Up and up and up he sped, swimming as he had never swum before, yet seeming to himself, under the desperate urge of his tortured lungs, to move slow as the hourhand of a clock. The sunlit surface seemed to move away and away and recede to an immeasurable distance. Just as he felt despairingly that he could no longer resist the uncontrollable desire of his anguished lungs to act, even if they drew in the waters of death, his head shot above the surface. There was a sudden roaring in his ears as the strong arms of Jim Tom pulled him into the canoe. Too weak to speak or move, he lay experiencing the utter happiness there is in breathing, which only the half-drowned may know.
All the rest of that day the boy lay in the shade of the towering coral wall, while old Jim Tom dressed his gashed and pierced hand. As the calm weather still held, the old man decided to spend the night in the canoe just outside the sheer wall of the reef, where the water stretched away to unknown depths. Toward evening the boy's strength came back; and after eating and drinking ravenously, he showed but little effect of the strain to which he had been subjected.
"When the moon rises," said his' grandfather at length, "we will start for home."
The boy shook his head obstinately.
"Tomorrow, as soon as it is light," he said, "I dive again to bring up such white coral as has not been seen on Carib Island in my day."
"In your day!" exclaimed old Jim Tom, much incensed. "In your minute-for that is all you have lived. Never has any man made a better haul than you. Be satisfied. The reef is not fortunate for the greedy."
"My silk-sponge was won from the jaws of a shark and my shell from the conger eel," returned the boy, doggedly. "I ask no favors of the reef."
The old man glanced around apprehensively, while the water seemed to chuckle as it lapped against the coral.
"It is not lucky to talk that way," he said softly. "Sleep now," he went on after a pause. "When morning comes, perhaps there will be a better spirit in you and we will go home."
A little later, while the great moon climbed the sky and the golden sea stretched away unbroken, the two slept. Hours later, Jim Tom awoke with a start. Through his sleep had penetrated the sharp sinister scent of musk, and, even before he opened his eyes, he felt some hostile living presence near him. As he raised his head above the side of the canoe, the still surface of the sea beyond was all a-writhe with what seemed a mass of white sea-snakes. Suddenly from out of the livid tangle shot toward the boat two thirty-foot tentacles larger around than a man's body, tapering to a point and covered with round, sucking discs armed with claws of black horn, sharp and curved as those of a tiger. The great white squid, the devil-fish of unknown depths, which hardly once or twice in a generation comes to the surface, was before him.
For a moment the old man stared in horror at the twisting, fatal tentacles. Then, with a hoarse cry, he roused Jimmy Tom, who started up, grasping the keen machete which always lay in a sheath at the bottom of the canoe. Even as he unsheathed the curved blade, one of the vast, pale streamers reached the canoe, flowed over its side, and licked around the waist of the old man. On the instant, red stains showed through his thin shirt where the armed discs sank deep into his flesh as the horrid arm dragged his helpless body toward the water. Just in time, the boy swung the machete over his head and severed the clutching streamer; and then, with a return stroke, cut through another that licked out toward him across the boat.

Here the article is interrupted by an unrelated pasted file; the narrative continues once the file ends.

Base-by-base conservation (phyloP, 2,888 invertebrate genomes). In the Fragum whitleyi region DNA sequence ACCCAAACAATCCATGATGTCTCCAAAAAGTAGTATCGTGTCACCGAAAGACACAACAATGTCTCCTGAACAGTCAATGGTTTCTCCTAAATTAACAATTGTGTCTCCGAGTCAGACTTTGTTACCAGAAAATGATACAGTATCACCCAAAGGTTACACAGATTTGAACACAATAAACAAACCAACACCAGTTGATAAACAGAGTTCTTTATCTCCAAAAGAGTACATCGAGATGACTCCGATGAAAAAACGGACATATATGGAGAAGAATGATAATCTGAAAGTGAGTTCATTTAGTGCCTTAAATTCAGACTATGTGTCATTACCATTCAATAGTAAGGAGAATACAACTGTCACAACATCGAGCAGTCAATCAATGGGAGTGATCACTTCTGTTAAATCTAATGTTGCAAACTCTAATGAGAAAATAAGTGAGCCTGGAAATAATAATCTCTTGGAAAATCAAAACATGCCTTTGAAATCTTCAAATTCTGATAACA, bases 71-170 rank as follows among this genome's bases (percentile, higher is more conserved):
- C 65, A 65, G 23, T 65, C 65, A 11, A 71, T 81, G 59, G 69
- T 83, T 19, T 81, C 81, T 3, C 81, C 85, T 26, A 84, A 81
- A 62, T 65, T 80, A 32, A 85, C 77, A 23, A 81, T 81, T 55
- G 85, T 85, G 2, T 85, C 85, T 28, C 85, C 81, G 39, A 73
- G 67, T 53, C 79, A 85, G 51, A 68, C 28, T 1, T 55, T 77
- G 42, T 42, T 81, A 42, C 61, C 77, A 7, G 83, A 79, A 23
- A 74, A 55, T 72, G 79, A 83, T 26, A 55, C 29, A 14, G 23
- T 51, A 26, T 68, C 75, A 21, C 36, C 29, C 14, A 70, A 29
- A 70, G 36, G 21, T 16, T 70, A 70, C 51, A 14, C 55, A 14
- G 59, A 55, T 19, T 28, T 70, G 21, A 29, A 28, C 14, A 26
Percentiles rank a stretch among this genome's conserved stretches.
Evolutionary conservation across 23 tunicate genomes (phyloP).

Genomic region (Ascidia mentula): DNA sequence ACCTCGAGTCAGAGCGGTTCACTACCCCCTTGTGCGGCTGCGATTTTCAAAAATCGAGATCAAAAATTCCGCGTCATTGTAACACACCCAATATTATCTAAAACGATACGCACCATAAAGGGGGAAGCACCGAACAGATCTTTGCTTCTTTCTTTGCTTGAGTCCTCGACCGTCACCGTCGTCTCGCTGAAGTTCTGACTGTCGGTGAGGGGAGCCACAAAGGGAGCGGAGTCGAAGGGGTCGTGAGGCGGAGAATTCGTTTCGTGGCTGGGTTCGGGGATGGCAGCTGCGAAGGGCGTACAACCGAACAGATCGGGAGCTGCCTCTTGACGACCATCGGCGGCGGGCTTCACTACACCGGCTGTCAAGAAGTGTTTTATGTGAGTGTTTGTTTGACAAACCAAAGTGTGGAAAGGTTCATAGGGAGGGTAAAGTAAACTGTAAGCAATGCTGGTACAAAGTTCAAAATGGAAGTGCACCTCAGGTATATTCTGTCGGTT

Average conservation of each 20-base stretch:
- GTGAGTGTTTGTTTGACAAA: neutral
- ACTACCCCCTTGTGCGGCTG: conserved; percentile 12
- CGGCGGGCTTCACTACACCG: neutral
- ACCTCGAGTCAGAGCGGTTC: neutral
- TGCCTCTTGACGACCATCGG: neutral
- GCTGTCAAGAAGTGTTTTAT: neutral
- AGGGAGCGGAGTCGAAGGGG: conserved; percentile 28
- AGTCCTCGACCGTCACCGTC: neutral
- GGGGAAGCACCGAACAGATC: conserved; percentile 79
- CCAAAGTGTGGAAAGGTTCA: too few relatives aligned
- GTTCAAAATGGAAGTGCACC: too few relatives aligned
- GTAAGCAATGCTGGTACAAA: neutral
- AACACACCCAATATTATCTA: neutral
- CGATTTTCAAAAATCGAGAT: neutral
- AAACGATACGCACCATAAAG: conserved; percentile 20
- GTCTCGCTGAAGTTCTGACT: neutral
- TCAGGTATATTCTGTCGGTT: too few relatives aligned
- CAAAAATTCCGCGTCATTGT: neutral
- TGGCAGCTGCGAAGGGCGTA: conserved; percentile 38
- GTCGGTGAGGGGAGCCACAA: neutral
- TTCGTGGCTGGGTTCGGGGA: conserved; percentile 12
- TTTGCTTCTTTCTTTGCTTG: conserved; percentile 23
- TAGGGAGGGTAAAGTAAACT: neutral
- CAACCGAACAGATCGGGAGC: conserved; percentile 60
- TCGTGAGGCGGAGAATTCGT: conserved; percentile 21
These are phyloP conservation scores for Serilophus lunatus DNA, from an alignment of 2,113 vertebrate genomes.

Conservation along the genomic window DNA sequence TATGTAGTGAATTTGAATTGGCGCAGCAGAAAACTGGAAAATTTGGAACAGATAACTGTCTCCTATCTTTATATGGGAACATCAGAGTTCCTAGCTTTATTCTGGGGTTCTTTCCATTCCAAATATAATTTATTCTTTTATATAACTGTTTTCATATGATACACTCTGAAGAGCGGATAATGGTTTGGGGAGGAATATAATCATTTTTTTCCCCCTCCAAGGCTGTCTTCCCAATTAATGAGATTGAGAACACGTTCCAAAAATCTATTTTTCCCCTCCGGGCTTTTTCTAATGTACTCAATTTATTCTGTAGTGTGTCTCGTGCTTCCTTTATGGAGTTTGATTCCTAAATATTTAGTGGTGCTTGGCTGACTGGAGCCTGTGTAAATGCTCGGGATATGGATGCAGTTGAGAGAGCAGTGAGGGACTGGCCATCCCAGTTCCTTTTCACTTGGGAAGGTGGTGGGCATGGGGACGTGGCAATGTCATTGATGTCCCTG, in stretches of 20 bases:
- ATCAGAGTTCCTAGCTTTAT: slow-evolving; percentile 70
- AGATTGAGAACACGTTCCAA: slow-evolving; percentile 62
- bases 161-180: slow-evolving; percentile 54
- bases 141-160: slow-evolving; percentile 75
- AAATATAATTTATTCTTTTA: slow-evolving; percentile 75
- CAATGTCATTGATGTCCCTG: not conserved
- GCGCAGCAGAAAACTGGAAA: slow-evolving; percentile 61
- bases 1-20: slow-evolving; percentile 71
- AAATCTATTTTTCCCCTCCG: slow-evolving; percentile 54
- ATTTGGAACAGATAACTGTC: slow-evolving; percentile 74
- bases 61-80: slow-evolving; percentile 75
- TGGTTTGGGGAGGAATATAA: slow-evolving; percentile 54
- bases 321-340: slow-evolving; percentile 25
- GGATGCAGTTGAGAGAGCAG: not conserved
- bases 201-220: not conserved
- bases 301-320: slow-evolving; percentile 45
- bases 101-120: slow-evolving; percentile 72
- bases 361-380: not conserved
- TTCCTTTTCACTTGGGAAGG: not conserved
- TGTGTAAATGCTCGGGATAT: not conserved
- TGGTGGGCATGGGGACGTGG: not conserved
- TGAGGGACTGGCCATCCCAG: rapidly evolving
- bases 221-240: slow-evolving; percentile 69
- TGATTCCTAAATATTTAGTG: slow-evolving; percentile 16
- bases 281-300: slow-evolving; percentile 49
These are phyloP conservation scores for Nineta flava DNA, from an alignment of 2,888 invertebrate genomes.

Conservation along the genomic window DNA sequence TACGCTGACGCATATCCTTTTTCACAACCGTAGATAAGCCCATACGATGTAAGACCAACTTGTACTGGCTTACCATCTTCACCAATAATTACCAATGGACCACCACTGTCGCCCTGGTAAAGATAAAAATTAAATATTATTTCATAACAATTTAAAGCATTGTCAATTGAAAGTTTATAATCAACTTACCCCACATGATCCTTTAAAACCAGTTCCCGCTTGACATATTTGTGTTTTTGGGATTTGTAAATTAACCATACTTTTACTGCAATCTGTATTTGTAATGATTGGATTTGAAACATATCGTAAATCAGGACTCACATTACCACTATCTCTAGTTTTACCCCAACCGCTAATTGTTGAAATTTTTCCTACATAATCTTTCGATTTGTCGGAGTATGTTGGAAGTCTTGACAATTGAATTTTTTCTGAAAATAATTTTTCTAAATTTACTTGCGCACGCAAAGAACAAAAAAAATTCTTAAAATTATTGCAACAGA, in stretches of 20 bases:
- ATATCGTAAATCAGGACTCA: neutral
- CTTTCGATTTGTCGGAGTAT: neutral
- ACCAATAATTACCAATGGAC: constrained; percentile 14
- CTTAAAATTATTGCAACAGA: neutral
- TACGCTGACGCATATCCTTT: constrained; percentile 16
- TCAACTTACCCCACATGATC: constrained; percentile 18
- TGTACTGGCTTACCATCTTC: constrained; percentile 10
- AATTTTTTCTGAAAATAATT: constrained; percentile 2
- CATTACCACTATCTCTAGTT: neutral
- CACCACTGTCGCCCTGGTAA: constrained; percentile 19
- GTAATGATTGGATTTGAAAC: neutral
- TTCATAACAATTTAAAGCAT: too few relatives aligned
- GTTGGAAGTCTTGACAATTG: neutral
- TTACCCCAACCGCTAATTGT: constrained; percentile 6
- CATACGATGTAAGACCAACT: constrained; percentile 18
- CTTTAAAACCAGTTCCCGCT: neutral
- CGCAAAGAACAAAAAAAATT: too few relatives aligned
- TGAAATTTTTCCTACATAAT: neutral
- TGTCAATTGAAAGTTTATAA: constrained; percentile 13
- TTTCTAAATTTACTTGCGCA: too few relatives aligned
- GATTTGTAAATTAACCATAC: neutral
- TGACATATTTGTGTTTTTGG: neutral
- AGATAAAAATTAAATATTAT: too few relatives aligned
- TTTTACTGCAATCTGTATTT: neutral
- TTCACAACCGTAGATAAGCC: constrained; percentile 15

As he turned the old man stretched his arm out toward the sea with a gasp of horror. Up through the water came a vast cylindrical shape of livid flesh, many times the size of the canoe, from which long tentacles radiated like a wheel. In the middle of the shapeless mass was set a head of horror, with a vast parrot-like beak which gnashed over a mouth like a cavern. On either side of the demon jaws glared two lidless eyes, each larger than a barrel, rimmed around with white. Of an inky, unfathomable black, they stared at the boat with a malignancy which no earth-born creature could equal or endure. Unable to sustain their appalling glare, both of the Caribs thrust their arms before their faces, expecting every second to feel the deadly touch of the armed tentacles.
It was the boy who recovered himself first. Setting his teeth grimly, he suddenly raised his head to face again this demon of the lowest depths. At his exclamation of surprise, the old man forced himself to look up. The water stretched before them empty and unbroken. Only the scent of musk and grisly fragments of the death-pale tentacles in the bottom of the canoe were there to prove that the monster had not been a ghastly dream of the night. Without a word, Jimmy Tom shipped the outriggers and, gripping his paddle, took his place in the bow. All the rest of that night and far into the next day they paddled, until at last Carib Island loomed up on the horizon.
From the sale of the wentle-trap and the silk sponge Jimmy Tom bought not only his sloop and a new canoe for Jim Tom, but still had the hundred of dollars which makes a man rich on Carib Island. Yet in spite of the fortune he brought back from the reef, he has never returned to it again. When urged by friends or collectors, he only shakes his head and says oracularly, "Enough is plenty."